Logan Kleinwaks
Coordinator, JewishGen Danzig/Gdansk SIG
kleinwaks@alumni.princeton.edu
near Washington, D.C.


Danzig/Gedansk SIG #Danzig #Gdansk #Germany #Poland surnames derived from the city of Danzig #poland #danzig #gdansk #germany

Logan J. Kleinwaks
 

Dear SIG members,

In response to recent posts to this mailing list about surnames
derived >from the city of Danzig, such as DANZIGER, I asked expert
Jewish onomastician Alexander Beider if he would share his knowledge
on this subject. The result is a list of such surnames, extracted
from Beider's books, which now appears in the Articles section of
our website. This is the first article to appear on our site, and
I hope it will encourage further contributions.

Best regards,

Logan Kleinwaks
Coordinator, JewishGen Danzig/Gdansk SIG
kleinwaks@alumni.princeton.edu
near Washington, D.C.


Help in Locating-Lev SHENKMAN #general

avatom@...
 

Does anyone have the current address, phone or email of Lev Shenkman?
In 1999 he was listed at Ulitsa Barmaleeva, St. Petersburg, Russia.
]Please respond privately.

Ava Cohn
Long Grove, IL
avatom@comcast.net

Searching: SHENKMAN/SHANKMAN/SCHEINKMAN (Volyntsy, Vitebsk gubernia; Riga; Kiev;
Mazyr); HANDELMAN (Spivak, Shpikow, Ukraine); STERN/STEIN? (Ukraine); COHN
(Botosani, Bucharesti, Montreal, Phildelphia); HAMMER (Chenivisti, Montreal);
ABRAMS?ABROMOWITZ (Odessa); HENKLMAN/HENSCHLMAN? (Vitebsk gubernia)


JewishGen Discussion Group #JewishGen Help in Locating-Lev SHENKMAN #general

avatom@...
 

Does anyone have the current address, phone or email of Lev Shenkman?
In 1999 he was listed at Ulitsa Barmaleeva, St. Petersburg, Russia.
]Please respond privately.

Ava Cohn
Long Grove, IL
avatom@comcast.net

Searching: SHENKMAN/SHANKMAN/SCHEINKMAN (Volyntsy, Vitebsk gubernia; Riga; Kiev;
Mazyr); HANDELMAN (Spivak, Shpikow, Ukraine); STERN/STEIN? (Ukraine); COHN
(Botosani, Bucharesti, Montreal, Phildelphia); HAMMER (Chenivisti, Montreal);
ABRAMS?ABROMOWITZ (Odessa); HENKLMAN/HENSCHLMAN? (Vitebsk gubernia)


Re: 1632 Washington Ave, Bronx, NY #general

Hank Mishkoff
 

In answer to Bea Swart's question, I used Google Earth to zoom in on that
address and found that space currently occupied by a large warehouse.

There's also a fascinating new service called "Windows Live Local"
at http://local.live.com/. It's still in beta-test, which means that it gets a
little cranky sometimes, and it doesn't cover the whole country yet, but it
offers an interesting "Bird's Eye" feature which I don't think Google Earth
offers (yet). It's >from Microsoft, which means that they may charge for it
someday, but it's free right now.

For example: I went to the site and entered "1632 Washington Ave, Bronx, NY" into
the "Where" box. It displays a map, and a message that Bird's Eye imagery is
available at that location. I clicked on the "bird's eye" link to see that view,
then on the icon that looks like tall buildings to get a close-up. One of the
most interesting features is a compass that you can click on to see the bird's
eye view >from any direction, which can give you a sense of perspective when
you're trying to see what the "old neighborhood" looks like today. It's a little
awkward to use (probably because it's incomplete), but it offers views that, as
far as I know, you won't get elsewhere.

Hank Mishkoff


JewishGen Discussion Group #JewishGen Re: 1632 Washington Ave, Bronx, NY #general

Hank Mishkoff
 

In answer to Bea Swart's question, I used Google Earth to zoom in on that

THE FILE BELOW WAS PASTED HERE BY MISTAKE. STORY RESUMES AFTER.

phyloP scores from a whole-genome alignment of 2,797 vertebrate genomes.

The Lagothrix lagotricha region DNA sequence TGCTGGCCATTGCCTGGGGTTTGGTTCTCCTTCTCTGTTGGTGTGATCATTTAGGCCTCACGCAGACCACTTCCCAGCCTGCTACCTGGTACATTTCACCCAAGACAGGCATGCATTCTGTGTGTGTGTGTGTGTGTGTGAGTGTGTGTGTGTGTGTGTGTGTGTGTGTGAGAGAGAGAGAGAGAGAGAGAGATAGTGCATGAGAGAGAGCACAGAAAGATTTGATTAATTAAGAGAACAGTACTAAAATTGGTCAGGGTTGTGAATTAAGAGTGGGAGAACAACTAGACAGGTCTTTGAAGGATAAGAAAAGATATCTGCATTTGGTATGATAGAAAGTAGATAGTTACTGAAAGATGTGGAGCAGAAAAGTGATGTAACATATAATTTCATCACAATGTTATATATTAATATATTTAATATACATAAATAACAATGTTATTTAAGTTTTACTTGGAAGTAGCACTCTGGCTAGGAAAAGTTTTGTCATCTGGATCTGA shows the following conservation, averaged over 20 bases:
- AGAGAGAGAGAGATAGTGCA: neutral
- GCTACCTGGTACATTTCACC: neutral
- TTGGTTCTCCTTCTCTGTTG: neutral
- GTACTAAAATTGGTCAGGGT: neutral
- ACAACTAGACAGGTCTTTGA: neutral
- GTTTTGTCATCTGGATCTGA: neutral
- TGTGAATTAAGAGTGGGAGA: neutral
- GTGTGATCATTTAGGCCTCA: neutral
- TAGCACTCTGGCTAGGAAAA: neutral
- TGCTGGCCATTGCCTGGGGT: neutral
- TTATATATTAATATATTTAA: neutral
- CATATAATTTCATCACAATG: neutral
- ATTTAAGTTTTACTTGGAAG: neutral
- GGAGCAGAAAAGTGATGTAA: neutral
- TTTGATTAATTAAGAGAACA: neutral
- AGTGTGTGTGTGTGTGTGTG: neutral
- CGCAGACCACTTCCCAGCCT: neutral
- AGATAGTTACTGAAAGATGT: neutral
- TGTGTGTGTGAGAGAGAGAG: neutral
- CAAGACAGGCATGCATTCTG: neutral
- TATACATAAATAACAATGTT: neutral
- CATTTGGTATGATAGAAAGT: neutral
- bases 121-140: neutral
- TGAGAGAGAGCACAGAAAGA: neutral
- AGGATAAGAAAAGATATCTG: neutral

address and found that space currently occupied by a large warehouse.

There's also a fascinating new service called "Windows Live Local"
at http://local.live.com/. It's still in beta-test, which means that it gets a
little cranky sometimes, and it doesn't cover the whole country yet, but it
offers an interesting "Bird's Eye" feature which I don't think Google Earth
offers (yet). It's >from Microsoft, which means that they may charge for it
someday, but it's free right now.

For example: I went to the site and entered "1632 Washington Ave, Bronx, NY" into
the "Where" box. It displays a map, and a message that Bird's Eye imagery is
available at that location. I clicked on the "bird's eye" link to see that view,
then on the icon that looks like tall buildings to get a close-up. One of the
most interesting features is a compass that you can click on to see the bird's
eye view >from any direction, which can give you a sense of perspective when
you're trying to see what the "old neighborhood" looks like today. It's a little
awkward to use (probably because it's incomplete), but it offers views that, as
far as I know, you won't get elsewhere.

Hank Mishkoff


MOSS - London #unitedkingdom

Pieter Simon Hoekstra <hoekie@...>
 

Does anyone have any research on MOSS family >from London (specifically)?
Looking for members, Elizabeth born about 1898, and her brother Joseph born
earlier and married possibly around 1920. Elizabeth was a "Millenery Buyer"
in the family business. Family address in 1917 was 289 Fullham Palace Rd.
Thanks.
Pieter Simon Hoekstra


Searching GREENFIELD- added Info #general

loufine <loufine@...>
 

I am searching for Joseph (born circa 1949) and his brother Martin (born
circa 1952) GREENFIELD. They are the sons of Sydney and Gloria GREENFIELD.

I have searched the U.S. phone directories and there are many Joseph and
Martin GREENFIELDs listed I am trying to avoid contacting all, ergo JGenn.

Please reply privately.

The parents, Sydney and Gloria were citizens of the U.S. and were probably
born here in New York City. Joseph and Martin, their children were born
in the U.S., unfortunately, I do not know where.
Their paternal grandparents were born in Galicia at the time of the reign
of Franz Josef. The grandmother, Amalia Golde POLLISHUKE, was my great aunt
on my mother's side of my family.

Louis A. Fine
Bellingham WA98225
loufine@comcast.net